18 January 2015

 


 

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Mexico’s National Photography Museum is located not in the capital but in the city of Pachuca, about 90km away, where it enjoys an elegant setting in a 17th-century monastery. Only a handful of photographs from the permanent collection are on show, but the selection is a joy. We particularly liked this photograph of a family of young toughs, taken by Winfield Scott just over a century ago. The complete archive is available at the Fototeca Nacional website.
Pachuca de Soto, Hidalgo, Mexico
18 January 2015

 


 

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Many streets in Mexican towns are named after heroes (and, in a few cases, villains) from the country’s past, and provide extranjeros such as us with a useful overview of the Guerreros and Hidalgos that line Mexico’s history. This one, though? We’d love to know the story behind it. ‘No Me Olvides’ translates, literally, as ‘Don’t Forget Me’.
Pachuca de Soto, Hidalgo, Mexico
18 January 2015

 


 

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The son of wealthy parents (and the godson of King Edward VII), Edward James inherited a fortune when he turned 18 in the early 1920s. Thereafter, he seems to have lived quite the life: a fervent supporter of surrealism in its nascent days, he commissioned Dalí’s ‘Lobster Telephone‘, featured in several paintings by Magritte and produced a few volumes of questionable poetry before fleeing the UK. After a spell in New Mexico, he found his way to the Mexican subtropical rainforest, where he constructed a surrealist garden made up of waterfalls, orchids and concrete structures of his own design. Since James’s death in 1984, at the age of 77, the elements have got the better of his buildings, which are now in some disrepair. But Las Pozas, as it’s known, remains an extraordinary place.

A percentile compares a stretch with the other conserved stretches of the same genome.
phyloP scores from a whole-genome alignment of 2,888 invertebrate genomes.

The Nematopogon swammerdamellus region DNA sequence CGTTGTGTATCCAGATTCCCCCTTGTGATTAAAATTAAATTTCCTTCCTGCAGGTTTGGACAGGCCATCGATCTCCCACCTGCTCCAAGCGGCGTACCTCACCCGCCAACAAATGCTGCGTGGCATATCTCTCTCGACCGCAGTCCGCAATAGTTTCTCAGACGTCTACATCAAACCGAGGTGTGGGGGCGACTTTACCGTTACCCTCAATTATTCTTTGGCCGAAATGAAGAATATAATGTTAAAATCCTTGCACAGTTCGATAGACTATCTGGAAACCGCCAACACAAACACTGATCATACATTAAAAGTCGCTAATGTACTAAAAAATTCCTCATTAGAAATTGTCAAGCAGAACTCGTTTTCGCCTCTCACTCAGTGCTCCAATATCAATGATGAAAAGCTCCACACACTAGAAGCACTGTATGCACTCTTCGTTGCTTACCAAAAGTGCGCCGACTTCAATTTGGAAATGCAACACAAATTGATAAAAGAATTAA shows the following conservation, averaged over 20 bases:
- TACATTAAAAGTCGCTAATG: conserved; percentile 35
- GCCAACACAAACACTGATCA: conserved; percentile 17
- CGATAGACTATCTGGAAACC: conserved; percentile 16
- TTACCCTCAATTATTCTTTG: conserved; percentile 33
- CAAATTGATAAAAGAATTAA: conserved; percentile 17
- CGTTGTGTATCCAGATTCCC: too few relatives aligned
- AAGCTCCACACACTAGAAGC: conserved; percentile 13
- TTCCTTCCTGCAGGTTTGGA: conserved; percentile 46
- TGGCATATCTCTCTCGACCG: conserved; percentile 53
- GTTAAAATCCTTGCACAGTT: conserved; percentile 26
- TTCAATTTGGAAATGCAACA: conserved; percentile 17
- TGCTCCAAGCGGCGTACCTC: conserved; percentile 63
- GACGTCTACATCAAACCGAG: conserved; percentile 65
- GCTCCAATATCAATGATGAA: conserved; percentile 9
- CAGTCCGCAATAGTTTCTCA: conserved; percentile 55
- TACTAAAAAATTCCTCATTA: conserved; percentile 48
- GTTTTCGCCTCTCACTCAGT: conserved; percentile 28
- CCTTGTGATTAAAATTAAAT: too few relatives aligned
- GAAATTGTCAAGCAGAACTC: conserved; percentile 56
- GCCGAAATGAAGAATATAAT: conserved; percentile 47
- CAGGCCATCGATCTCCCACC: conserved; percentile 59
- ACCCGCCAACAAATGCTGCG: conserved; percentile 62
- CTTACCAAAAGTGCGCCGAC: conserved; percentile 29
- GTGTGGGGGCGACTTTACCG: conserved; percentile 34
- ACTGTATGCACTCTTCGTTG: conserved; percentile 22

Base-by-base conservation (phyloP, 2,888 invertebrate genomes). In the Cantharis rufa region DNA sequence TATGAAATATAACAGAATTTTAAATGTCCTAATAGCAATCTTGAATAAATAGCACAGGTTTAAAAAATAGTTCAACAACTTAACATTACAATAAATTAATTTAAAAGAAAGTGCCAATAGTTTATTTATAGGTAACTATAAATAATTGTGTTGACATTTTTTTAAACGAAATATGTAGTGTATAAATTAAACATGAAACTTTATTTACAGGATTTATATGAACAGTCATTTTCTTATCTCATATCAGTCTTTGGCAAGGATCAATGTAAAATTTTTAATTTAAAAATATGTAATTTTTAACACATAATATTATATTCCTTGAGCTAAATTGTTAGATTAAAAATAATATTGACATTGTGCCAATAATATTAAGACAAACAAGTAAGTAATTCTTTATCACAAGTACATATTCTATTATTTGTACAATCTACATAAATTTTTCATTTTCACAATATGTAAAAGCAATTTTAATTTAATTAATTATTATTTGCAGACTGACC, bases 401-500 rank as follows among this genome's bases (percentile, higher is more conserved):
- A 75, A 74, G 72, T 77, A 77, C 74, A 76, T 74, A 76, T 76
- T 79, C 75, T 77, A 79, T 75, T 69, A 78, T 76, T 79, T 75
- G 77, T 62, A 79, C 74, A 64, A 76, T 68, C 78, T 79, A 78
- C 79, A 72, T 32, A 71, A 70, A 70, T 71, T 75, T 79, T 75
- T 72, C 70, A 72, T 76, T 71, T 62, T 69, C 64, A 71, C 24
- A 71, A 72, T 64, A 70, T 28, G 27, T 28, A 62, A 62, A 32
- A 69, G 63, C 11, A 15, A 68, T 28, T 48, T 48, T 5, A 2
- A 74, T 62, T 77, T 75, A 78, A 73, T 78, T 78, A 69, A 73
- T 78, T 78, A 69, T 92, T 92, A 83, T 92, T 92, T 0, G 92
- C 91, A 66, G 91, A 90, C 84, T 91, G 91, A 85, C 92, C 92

Xilitla, Querétaro de Arteaga, Mexico
23 January 2015

 


 

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We’ve long since grown used to seeing concerts advertised with rainbow graffiti on roadside rock walls, although we did a double-take as we passed this one. Pronounced, we think, ‘ra-mo-nes’, unless someone’s brought Joey, Dee Dee and pals back from the dead.
Ruta 120 near Landa de Matamoros, Querétaro de Arteaga, Mexico
24 January 2015

 


 

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The lobby of the modest hotel where we lodged in the tiny mountain village of Pinal de Amoles is proudly decorated with pictures of the owner and his family.
Pinal de Amoles, Querétaro de Arteaga, Mexico
26 January 2015

 


 

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The botanical gardens in the small, unassuming and largely tourist-free town of Cadereyta de Montes take two parts: the outdoor gardens, which collect, preserve and display innumerable varieties of plants that thrive in this semi-desert region; and the indoor invernaderos (nurseries), where new plants are cultivated from scratch. They really are tiny.
Cadereyta de Montes, Querétaro de Arteaga, Mexico
27 January 2015

 


 

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Perhaps the unnamed sculptor didn’t entirely think this one through.
Cadereyta de Montes, Querétaro de Arteaga, Mexico
27 January 2015

 


 

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Sometimes, it can be hard to locate the source of a puncture. This was not one of those times.
12km east of Santiago de Querétaro, Querétaro de Arteaga, Mexico
28 January 2015

 


 

from Santiago de Querétaro, Querétaro de Arteaga, Mexico